Residents of northwestern Algeria were recently pleasantly surprised to see snow laying atop the Sahara desert sand when they awoke.
In a region that usually features hot weather, snow is very uncommon. This is the third time in 37 years that the area has received snow. The last snowfall on the Sahara was in 2016, and before that, in 1979, in the town of Ain Sefra.
In summertime, the region can experience temperatures exceeding 37 degrees Celsius, however, when it cools down, the low can reach -0.5 degrees.
The snowfall may have been caused by the recent cold weather in the eastern United States, which could have crossed the Atlantic, passed Morocco, and resulted in the desert being covered in a white blanket.
The snow reached depths of up to 16 inches, and began to melt after a few hours, as temperatures rose in the area.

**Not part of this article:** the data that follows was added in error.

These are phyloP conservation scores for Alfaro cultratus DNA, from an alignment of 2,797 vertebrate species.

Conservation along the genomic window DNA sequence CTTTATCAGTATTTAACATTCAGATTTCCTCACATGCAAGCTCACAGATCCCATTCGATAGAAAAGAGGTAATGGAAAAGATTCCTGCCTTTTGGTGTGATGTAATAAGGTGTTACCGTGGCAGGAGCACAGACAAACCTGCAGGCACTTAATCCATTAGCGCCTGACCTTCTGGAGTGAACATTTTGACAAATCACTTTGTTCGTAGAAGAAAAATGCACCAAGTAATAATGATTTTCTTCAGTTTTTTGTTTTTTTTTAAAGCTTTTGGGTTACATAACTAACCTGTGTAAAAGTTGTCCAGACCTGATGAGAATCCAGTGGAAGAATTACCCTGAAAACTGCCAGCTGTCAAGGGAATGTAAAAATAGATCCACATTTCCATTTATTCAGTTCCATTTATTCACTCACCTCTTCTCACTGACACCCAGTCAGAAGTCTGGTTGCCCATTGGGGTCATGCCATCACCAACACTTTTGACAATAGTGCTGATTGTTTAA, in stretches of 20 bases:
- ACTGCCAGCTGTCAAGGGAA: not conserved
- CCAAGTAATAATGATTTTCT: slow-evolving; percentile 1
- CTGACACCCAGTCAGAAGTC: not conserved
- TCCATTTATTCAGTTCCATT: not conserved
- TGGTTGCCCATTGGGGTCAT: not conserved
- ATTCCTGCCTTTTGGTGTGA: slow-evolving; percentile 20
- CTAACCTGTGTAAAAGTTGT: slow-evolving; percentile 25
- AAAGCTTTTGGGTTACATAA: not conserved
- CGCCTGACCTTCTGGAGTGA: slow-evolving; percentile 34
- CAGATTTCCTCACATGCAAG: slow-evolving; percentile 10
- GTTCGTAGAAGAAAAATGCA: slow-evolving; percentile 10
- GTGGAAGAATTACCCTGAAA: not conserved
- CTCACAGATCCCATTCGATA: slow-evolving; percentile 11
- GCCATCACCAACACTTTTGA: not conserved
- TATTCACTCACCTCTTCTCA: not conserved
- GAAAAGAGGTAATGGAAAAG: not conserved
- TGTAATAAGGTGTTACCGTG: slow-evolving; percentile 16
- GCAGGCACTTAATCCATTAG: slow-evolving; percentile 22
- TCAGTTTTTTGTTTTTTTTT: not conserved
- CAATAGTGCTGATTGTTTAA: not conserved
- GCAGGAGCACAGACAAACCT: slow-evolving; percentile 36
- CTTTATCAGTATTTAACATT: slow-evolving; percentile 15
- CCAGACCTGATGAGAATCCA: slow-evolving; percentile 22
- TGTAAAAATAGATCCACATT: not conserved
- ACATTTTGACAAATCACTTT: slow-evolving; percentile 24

Last week, a powerful blizzard, Winter Storm Grayson, passed through the East Coast of the U.S., dumping snow in locations that rarely receive wintry precipitation, such as Florida and Georgia, and produced snowfall accumulations of over 60cm in Mid-Atlantic region, which includes New York, Virginia, and Washington D.C. The storm, which started on January 2nd, and dissipated on January 6th, resulted in the cancellation of hundreds of flights, and the loss of power to 300,000 people.
Watch a video of the snow from someone in the area at the time here:
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